KASICH: Right. I think there's a lot of people who look towards a president and have certain expectations. There are some people out there that he needs to go over there and break all the glass and all the china, but there's a lot of people who don't want that. They want more normalcy and they want the president to be a role model for their kids. I think they're believing they're not seeing that. And to some degree, voters are kind of baked in, in terms of their opinion of Donald Trump. And it's going to take a huge thing to get people to change their basic feelings about him.
BOLDUAN: I want to ask you about Obamacare, as you mentioned, because a big part of the 2018 midterm that led to big wins for Democrats was the threat to Obamacare. I mean, I remember when I was out there, that is what Democrats who were voting against Donald Trump, that's why. It was the threat to Obamacare that the president, and they said Republicans, posed. Republicans and the president, they tried to argue during that campaign that they would protect the most popular provisions like pre-existing conditions. But now we have learned that that is not what the administration is arguing right now in federal court. They're now arguing the entire law should be struck down. And they made their first full argument in that way this week. Is there any other way to see that other than hypocrisy in terms of Obamacare?
KASICH: Well, Kate, people want to keep their health care. OK. And when somebody says we're going to take 20 million people off the rolls, that puts fear into everybody. It wasn't just Democrats who were concerned in the midterm. It was suburban women.
KASICH: Now, the Democrat proposal, which is Medicare-for-All, is, I think, it's just wacky. OK. What it means, what the details are. Look, most of the people in this country are either covered through private health insurance, like you are at CNN, or they're covered by Medicaid and Medicare. And people are not going to lose their private insurance to go to some other plan that, frankly, abolishes private health insurance. The Democrats have to be very careful. They won by opposing something. I'm not quite sure what they're saying. Although some of the candidates, I think Klobuchar, some others, maybe Hickenlooper, are talking about changes to Obamacare because it needs to be changed, but you don't throw out the whole system. When you do that, you make people very nervous. What the Republicans are doing, they're losing on health care. That's why the Senators are freaking out about the fact that Trump is saying he wants to go back into Obamacare. But Democrats have to be careful about what they propose. Because remember, the country is basically center right and center left. If you get way out there on the extremes, that's a loser.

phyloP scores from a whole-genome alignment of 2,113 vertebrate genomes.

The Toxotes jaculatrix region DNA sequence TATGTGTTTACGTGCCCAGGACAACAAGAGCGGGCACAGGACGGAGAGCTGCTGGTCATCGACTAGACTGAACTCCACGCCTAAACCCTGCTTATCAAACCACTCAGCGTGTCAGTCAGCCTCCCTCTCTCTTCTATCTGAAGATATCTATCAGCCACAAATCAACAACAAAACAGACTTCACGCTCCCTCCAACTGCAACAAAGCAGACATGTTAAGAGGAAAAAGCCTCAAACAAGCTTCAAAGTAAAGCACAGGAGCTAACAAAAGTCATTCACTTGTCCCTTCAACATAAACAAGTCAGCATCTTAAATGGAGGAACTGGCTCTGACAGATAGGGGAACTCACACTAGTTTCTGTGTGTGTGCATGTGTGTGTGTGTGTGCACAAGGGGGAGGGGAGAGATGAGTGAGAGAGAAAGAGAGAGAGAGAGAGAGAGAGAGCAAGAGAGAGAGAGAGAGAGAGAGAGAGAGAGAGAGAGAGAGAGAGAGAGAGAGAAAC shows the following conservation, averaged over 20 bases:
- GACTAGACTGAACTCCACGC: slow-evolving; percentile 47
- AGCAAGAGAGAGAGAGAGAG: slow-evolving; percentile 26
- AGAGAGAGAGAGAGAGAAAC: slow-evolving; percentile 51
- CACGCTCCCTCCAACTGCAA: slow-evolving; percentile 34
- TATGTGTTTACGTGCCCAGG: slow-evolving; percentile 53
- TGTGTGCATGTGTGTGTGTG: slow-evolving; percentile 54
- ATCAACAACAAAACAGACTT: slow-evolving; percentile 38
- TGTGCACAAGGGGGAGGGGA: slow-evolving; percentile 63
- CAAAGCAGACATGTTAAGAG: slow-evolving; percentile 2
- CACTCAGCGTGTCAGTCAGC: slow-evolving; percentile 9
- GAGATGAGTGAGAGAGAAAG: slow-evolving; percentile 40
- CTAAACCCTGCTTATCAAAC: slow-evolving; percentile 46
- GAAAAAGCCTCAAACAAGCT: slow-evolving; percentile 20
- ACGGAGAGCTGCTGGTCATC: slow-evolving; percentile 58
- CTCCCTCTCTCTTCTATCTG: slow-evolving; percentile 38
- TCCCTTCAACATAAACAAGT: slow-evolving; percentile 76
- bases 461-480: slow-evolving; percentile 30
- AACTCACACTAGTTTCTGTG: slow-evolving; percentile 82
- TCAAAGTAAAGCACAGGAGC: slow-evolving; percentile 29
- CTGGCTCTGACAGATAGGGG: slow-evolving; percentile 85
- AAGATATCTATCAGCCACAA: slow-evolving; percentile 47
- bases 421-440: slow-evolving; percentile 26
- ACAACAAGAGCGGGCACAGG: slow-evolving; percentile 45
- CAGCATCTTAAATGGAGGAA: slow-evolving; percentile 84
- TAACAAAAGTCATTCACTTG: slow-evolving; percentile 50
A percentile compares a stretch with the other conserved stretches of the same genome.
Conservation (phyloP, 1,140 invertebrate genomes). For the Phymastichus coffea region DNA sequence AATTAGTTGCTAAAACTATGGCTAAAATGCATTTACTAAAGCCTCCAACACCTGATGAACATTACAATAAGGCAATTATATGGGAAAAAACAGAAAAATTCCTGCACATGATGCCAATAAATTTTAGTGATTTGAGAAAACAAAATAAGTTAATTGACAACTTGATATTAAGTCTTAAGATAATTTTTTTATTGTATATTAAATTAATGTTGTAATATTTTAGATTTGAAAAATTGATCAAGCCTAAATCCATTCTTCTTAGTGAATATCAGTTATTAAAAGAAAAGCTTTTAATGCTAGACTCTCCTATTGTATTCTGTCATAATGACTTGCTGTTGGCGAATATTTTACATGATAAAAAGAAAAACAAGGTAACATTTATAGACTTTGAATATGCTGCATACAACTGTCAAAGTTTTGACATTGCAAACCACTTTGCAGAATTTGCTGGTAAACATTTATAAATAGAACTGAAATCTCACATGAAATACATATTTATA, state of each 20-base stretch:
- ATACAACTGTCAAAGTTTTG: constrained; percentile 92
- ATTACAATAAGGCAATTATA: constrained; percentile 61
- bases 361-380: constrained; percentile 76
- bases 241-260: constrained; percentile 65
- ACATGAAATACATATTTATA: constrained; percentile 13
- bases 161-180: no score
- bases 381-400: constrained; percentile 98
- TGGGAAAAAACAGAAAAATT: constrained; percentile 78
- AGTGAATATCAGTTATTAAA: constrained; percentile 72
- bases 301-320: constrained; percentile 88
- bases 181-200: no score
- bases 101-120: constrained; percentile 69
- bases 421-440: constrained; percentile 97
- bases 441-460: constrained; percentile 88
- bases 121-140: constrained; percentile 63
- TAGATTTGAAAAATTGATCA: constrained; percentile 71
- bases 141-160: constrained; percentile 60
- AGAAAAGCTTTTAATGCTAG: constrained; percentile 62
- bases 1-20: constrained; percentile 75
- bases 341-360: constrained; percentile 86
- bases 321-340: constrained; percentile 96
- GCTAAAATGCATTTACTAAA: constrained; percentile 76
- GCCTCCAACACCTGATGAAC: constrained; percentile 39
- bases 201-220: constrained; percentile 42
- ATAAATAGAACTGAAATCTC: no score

BOLDUAN: You might win a primary, but then what does it mean for a general?
Great to see you, governor. KASICH: Exactly.
BOLDUAN: Thanks for coming in.
KASICH: Always a pleasure, Kate.
BOLDUAN: Thank you so much.
KASICH: I was shorter today in my answers. Give me credit.
BOLDUAN: I didn't even know what to do. I was waiting. I didn't even have enough questions for us today. This is crazy. All right, next time.
See you later.
KASICH: All right.
[11:49:09] BOLDUAN: Coming up, a working mom sits down and sounds off, gets some stuff off her chest on Facebook. She didn't expect that she would be speaking to tens of thousands of people. The woman who took on society's expectations and why it went viral. She joins me next.
BOLDUAN: In many parts of the world, the everyday facts of menstruation is still considered taboo and this has a big impact on what girls and young women can achieve. This week's "CNN Hero" struggled with this very thing growing in Ethiopia and now she's designed a solution and is changing her country's culture.
(BEGIN VIDEO CLIP)
UNIDENTIFIED CNN HERO: In Ethiopia, most women and girls do not have access to sanitary pads. Many girls stay at home during their period. They are scared and ashamed. Half of the population is dealing with this issue, but no one is willing to talk about it.
I knew that I have to make a product that helped these women and girls to get on with their lives.
(SPEAKING FOREIGN LANGUAGE)
All I want is to have all girls to have dignity, period.
(END VIDEO CLIP)
BOLDUAN: To see more about how this week's "CNN Hero" is empowering women or to nominate your own "CNN Hero," go to CNNheroes.com right now.
A working mom with three kids from Massachusetts has gone viral. Why? Well, she took on society's expectations of working moms, and she took it on head on. In a 1,000-word Facebook post, entitled, "Society to Working Moms," it clearly resonated. It has been shared 70,000 times, and I think it's only going to continue.
Let me read just some of the highlights that I picked up: "Lose that baby weight. Get back in shape as quickly and as gracefully as possible. Make sure to get eight hours of sleep a night so you can work,, work out and care for your family. But also, get up at 5:00 a.m. to work out unless you want to do it after your kids go to bed when you also need to clean to clean the house and get life ready for the next day and, you know, sleep. Also, ensure the kids are learning to swim, play an instrument, read, ride a bike, be a good human, eat vegetables, wear sunscreen, drink enough water, say please and thank you. And don't forget they need to dress at their favorite book character on Monday and wear something yellow on Thursday. Oh, it's totally your call, but most parents come in on their birthday and read to the entire class. And don't forget the kids need healthy meals that require meal planning, grocery shopping and meal prep on the weekend. But also hang out with your kids on the weekend." She ends up saying, "Remember, these are the good times."